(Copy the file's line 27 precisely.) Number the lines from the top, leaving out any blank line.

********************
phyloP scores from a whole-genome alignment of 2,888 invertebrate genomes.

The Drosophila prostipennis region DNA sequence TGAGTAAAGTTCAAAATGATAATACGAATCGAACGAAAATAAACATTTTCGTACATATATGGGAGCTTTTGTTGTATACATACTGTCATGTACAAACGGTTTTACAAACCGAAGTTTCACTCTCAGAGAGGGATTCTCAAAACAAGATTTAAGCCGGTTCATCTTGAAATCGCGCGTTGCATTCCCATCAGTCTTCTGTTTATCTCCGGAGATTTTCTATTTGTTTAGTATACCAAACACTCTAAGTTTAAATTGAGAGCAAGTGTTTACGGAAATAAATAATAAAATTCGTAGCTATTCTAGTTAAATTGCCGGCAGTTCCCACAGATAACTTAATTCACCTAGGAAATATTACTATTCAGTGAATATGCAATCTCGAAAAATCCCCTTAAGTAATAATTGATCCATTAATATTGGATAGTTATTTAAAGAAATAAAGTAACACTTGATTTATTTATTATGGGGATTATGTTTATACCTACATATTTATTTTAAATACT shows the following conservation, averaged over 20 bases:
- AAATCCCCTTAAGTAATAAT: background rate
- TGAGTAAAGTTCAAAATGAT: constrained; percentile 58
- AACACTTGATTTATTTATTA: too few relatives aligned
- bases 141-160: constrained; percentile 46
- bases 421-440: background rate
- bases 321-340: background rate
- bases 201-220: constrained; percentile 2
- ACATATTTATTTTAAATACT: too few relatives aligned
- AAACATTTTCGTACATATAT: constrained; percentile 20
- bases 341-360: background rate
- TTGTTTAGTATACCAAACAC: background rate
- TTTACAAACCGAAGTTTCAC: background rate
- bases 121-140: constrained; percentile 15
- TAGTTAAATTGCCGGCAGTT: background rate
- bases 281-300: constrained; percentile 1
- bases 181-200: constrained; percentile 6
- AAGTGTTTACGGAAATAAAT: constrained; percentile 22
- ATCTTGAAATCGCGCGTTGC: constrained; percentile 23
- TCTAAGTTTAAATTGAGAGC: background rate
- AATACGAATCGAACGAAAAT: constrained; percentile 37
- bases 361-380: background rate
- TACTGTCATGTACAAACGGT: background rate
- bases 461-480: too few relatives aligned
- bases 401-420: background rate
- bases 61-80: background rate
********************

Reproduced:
- bases 61-80: background rate